Is it time to give up on “Skepticism”?

Today I’m recovering from a rather unpleasant patch of illness that has left me drained, tired and at times irritable — and has prevented me posting the following thoughts for over a week. As I can’t see anyone caring anyway, the following post can be seen as a sort of note to self — but hopefully in future rows I can refer people here. I was awaiting the chance to read Daniel Loxton’s piece on scepticism – I often agree with him on much – but in the end have seized the opportunity to write my own thoughts here. I shall adopt a short, simple and hopefully clear style, rather than my usual one.

So, I don’t want to be called a “skeptic” any more. Or even a “sceptic”, though I think I prefer that, it having the advantage of being spelt correctly in the British English I speak. Of course, if you go to the Greek — but either way, the issue is sceptic does not work for me. I even think it’s potentially harmful. We might need to lose it.

I know a bit about ghosts. I know people experience ghosts. I’m still fairly ambivalent about what ghost experiences represent and whether science can currently explain them. (I think not all).  I am therefore surely not a sceptic?: I am open to “paranormal” beliefs.

Or am I? Skip back to 2006 when I joined the JREF forum, Randi’s place. People were just as belligerent and rude there back then as today (and some, indeed many, just as ace) and I soon ended up trying to explain that I saw Scepticism as a methodology,  a critical process of investigating facts and assessing evidence, rather than a simple process of nay saying. I argued many posters at the JREF were a priori skeptics” – that is that they knew say the paranormal was all bunk, therefore there was no need to address paranormal claims. (And such opinions still appear there today). APS, a priori skepticism can be defended as a tactic, but is irrational (in the technical sense) as an actual worldview.

I guess I had best defend that last statement. OK, imagine tomorrow we prove that some phenomena that occurs in paranormal books – take Giant Squid  as that happened – really exists. Giant squid were staples of 70′ paranormal books. Therefore to APS they can not be real because they are/were paranormal. Now you can presumably if you are an a priori skeptic move things from the “paranormal” to the “real” category — but how remains rather obscure, because once you allow that it removes any justification for the APS of paranormal claims in the first place.  Luckily most people who adopt APS are not concerned with epistemology or consistency, only in sneering at anyone who lacks their extreme faith-based beliefs. (I’m sure I don’t have to explain why APS is faith based?)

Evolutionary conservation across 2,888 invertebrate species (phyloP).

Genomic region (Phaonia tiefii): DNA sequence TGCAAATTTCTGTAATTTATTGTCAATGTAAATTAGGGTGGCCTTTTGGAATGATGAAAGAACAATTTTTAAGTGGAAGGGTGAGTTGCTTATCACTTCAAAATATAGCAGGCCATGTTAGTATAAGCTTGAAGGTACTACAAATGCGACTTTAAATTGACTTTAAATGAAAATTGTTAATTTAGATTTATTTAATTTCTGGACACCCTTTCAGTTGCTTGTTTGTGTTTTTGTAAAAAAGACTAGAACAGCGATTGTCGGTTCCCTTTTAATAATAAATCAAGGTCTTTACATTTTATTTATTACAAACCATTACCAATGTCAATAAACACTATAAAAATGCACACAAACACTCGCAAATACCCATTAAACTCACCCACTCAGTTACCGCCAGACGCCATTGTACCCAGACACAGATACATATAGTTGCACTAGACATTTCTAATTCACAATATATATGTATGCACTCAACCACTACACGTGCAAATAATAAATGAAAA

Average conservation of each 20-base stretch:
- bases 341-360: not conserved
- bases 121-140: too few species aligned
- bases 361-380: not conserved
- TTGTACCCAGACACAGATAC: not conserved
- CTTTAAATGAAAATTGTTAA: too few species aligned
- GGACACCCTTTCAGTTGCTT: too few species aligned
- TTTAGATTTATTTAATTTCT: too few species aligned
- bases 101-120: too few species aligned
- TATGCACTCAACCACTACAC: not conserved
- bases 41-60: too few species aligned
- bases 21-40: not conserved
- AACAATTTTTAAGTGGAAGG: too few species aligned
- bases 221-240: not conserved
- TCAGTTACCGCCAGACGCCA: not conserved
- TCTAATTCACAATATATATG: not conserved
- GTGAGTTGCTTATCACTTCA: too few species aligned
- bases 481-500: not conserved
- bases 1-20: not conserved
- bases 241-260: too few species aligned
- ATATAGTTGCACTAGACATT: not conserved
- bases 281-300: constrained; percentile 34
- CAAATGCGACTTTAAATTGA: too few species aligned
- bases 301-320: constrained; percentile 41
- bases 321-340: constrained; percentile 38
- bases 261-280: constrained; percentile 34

So enough of APS: it is still a minority position. Most sceptics I spoke to agreed with my 2006 definition of scepticism as a process: a way of looking at the world. Now I spent a lot of 2008-2010 reading philosophy of science, as I kept finding myself puzzled by things I experienced in sceptical circles (people used “rationalist” to mean something other than “argument based on deduction, not sense-observation” for example — and they used “empirical” to include mathematical proofs which are not empirical but rationalist, as well as conflating “rational” and “true” and “irrational” with “false”. I was irritated at times by what seemed to be the exuberance and bull headed self confidence of people who thought they were clever, yet often struck me as not actually knowing what they were talking about. Rather than fight over misappropriation of philosophical language, words can change their meanings and usage after all, I however noted something quite clear —

There seemed little difference between a process sceptic (or methodological scepticism) and normal scientific methodologies.

Yes I really did just write that in red bold. 😀 Methodological Scepticism and Science are one and the same thing. If you disagree with me, as I’m sure someone must, then please do comment, and tell me how they differ. Both begin by asking questions, and usually involve attempting to falsify a hypothesis. Both involve ending up making a judgement regarding the strength of the evidence, and if the research supported or opposed certain conclusions. Science like Scepticism can be performed by people irrespective of their personal ideological baggage – even  Richard Dawkins has been able to perform science successfully despite his clearly strong ideological biases. 

In process Scepticism paranormal belief is perfectly compatible with said scepticism, if that is what the empirical evidence leads you to. And hence the strong scepticism among many spiritualist circles, and large numbers of scientists I think who sit in such circles – they have a very anti-faith and evidence based mindset, and spiritualism provides what appears to be empirical proof, or so its adherents profess.

Now I’ve bolded that last paragraph cos I want to look at it more. I’m not a spiritualist, and immediately my instinct is sod “process scepticism”/”scientific methodology”, they are all deluded or being defrauded. Yet I immediately stop myself – because that claim is absolutely unfounded. I have certainly seen fake mediums – and ones who were convinced of their own abilities too – but I certainly have not seen enough to know they were all fakes, even if the Problem of Induction allowed one to make such grandiose claims. I have certainly know enough intelligent critical people who think they have encountered empirical evidence of the persistence after death of loved ones to realise my reaction is emotional, and far from sceptical.